Research suggests that nonsurgical periodontal disease therapies, like laser treatments or deep cleaning under your gumline, improve some factors of RA. One study looked at people with periodontal disease who have RA with moderate to high disease activity and low disease activity. For RA with both moderate to high and low disease activity, experts found that nonsurgical periodontal disease therapies may lower your:

Erythrocyte sedimentation rate/C-reactive protein. This is a marker for inflammatory conditions. Doctors use these to diagnose and monitor RA.

Tumor necrosis factor (TNF) levels. TNF is a protein that causes inflammation in your body. It plays many roles in the life cycle of your cells.

Disease Activity Score. This measures how active your RA is on a scale from 0-10. It allows your doctor to gauge how well you respond to a certain treatment.

On the flip side, there may be a link between the severity of your periodontal disease and the usefulness of RA medication. Long-term gum inflammation could affect how well medication for RA works. Because of this, you may have more RA symptoms since your treatment won’t be as successful.

To control or prevent periodontal disease, it’s important that you see your dentist regularly. This is especially true if you have RA. The quicker your doctor finds gum disease, the faster they’ll be able to treat it.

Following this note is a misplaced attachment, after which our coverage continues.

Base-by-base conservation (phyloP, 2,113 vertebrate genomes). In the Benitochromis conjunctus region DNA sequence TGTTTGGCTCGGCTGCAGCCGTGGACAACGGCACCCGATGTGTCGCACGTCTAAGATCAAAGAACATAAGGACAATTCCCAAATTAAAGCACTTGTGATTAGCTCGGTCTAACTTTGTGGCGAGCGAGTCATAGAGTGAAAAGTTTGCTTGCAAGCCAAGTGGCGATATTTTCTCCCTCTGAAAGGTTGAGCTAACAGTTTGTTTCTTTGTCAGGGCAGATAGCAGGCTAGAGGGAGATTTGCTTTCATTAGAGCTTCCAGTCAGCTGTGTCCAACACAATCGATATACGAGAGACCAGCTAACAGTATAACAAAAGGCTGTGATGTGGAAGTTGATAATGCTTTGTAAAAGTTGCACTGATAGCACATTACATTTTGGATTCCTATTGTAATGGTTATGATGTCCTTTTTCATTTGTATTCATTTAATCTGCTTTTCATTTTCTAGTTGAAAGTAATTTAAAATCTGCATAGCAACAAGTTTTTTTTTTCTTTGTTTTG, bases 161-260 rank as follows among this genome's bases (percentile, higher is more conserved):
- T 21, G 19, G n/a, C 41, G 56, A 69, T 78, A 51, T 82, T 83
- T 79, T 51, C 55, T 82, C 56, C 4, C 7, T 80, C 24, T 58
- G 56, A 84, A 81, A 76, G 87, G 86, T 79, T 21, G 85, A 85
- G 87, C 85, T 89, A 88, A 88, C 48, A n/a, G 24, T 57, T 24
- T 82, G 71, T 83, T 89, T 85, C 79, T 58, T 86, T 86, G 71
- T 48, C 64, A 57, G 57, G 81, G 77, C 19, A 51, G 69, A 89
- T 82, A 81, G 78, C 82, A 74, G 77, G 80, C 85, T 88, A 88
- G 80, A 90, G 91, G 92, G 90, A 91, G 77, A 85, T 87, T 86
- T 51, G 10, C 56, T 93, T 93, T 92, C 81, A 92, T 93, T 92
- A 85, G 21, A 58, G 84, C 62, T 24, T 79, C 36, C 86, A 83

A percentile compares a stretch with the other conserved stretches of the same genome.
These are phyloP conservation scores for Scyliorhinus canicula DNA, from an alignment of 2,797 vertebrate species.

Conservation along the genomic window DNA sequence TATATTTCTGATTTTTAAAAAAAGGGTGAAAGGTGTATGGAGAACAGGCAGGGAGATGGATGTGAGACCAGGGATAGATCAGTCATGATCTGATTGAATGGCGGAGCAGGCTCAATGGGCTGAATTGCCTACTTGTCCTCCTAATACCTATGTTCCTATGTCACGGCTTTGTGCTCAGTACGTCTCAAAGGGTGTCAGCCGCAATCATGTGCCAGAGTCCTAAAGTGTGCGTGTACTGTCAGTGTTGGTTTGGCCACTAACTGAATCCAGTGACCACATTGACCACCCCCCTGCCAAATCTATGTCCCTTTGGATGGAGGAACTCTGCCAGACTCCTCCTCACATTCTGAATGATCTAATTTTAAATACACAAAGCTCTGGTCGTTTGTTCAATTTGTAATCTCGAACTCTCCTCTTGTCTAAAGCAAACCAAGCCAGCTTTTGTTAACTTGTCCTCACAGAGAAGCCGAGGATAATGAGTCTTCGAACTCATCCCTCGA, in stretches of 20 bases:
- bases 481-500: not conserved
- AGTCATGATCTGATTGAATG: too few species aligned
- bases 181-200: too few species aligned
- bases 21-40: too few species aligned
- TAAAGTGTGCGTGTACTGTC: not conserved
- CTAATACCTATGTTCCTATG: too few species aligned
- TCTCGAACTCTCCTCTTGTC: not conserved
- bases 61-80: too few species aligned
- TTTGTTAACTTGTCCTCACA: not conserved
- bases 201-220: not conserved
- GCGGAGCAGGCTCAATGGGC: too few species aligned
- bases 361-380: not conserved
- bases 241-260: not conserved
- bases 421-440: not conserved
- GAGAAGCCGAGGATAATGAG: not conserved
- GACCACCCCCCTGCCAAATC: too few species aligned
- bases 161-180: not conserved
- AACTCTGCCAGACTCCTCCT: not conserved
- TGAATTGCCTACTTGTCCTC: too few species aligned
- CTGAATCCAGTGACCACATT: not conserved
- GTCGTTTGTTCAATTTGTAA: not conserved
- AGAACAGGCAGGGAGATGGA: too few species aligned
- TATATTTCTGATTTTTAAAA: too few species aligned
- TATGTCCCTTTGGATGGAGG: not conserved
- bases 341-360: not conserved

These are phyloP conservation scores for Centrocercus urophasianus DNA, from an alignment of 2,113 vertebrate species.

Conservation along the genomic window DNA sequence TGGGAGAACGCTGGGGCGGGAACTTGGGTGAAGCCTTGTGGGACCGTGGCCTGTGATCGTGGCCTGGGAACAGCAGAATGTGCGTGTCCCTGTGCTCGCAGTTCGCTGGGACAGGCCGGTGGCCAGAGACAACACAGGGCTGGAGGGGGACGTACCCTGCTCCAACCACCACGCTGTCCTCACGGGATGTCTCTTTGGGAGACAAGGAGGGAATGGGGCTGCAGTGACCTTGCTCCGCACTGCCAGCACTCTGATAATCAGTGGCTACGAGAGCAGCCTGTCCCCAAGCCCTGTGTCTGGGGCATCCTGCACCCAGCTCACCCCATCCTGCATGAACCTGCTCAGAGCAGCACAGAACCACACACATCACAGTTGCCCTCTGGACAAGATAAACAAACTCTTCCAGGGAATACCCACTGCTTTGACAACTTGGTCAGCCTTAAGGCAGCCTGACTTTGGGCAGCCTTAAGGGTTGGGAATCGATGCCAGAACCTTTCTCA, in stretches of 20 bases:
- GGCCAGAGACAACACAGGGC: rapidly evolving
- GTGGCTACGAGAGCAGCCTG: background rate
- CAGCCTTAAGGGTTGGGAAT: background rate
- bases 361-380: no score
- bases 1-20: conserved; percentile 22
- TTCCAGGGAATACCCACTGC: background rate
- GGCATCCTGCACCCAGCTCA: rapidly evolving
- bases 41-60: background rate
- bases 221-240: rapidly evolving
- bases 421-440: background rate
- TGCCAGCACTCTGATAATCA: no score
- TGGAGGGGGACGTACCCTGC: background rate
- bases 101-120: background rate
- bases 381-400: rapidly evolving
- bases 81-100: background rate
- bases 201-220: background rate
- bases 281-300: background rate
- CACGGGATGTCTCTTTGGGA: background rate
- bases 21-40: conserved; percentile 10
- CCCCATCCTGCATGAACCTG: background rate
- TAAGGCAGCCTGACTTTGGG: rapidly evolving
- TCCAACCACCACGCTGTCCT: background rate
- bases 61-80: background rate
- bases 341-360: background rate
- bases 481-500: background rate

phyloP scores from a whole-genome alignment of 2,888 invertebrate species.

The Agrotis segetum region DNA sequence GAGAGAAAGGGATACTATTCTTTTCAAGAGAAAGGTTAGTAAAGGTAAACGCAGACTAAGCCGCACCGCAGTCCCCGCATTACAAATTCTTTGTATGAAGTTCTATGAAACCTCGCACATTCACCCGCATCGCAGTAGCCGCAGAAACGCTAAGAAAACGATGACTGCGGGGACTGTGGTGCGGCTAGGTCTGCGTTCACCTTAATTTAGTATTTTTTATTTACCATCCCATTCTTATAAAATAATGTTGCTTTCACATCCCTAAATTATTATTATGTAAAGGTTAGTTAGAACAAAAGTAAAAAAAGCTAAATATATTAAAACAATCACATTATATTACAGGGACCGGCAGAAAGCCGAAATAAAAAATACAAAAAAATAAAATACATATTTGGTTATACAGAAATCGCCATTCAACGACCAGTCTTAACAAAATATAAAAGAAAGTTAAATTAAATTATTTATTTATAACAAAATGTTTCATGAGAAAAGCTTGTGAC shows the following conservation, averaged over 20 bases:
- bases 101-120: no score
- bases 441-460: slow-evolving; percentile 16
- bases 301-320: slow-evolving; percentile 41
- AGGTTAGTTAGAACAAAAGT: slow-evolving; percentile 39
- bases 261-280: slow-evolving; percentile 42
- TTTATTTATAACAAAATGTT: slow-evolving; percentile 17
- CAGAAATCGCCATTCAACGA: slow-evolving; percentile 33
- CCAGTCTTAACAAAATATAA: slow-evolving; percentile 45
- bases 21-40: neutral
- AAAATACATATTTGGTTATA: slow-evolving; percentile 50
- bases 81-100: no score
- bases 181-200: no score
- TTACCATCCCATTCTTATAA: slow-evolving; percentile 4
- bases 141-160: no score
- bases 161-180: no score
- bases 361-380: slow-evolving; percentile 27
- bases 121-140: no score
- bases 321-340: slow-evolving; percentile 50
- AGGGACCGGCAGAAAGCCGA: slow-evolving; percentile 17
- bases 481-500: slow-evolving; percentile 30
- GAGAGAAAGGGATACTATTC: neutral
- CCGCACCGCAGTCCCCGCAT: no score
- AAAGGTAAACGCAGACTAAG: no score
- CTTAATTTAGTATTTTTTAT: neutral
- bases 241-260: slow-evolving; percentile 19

The best way to prevent periodontal disease is through good oral hygiene and regular dental cleanings with your dentist or dental hygienist (about every 6-12 months).

If you have RA, your dentist might suggest that you schedule visits more often. It’s important to tell your doctor if you notice any bleeding or other changes in your brushing and flossing routine.

If your doctor finds that you have mild gum disease, your treatment plan will be pretty simple. You’ll have to keep a good oral hygiene routine: brush your teeth at least twice a day (in the morning and at night) and floss your teeth once a day (at night). They may also give you other pointers to take care of your teeth and gums.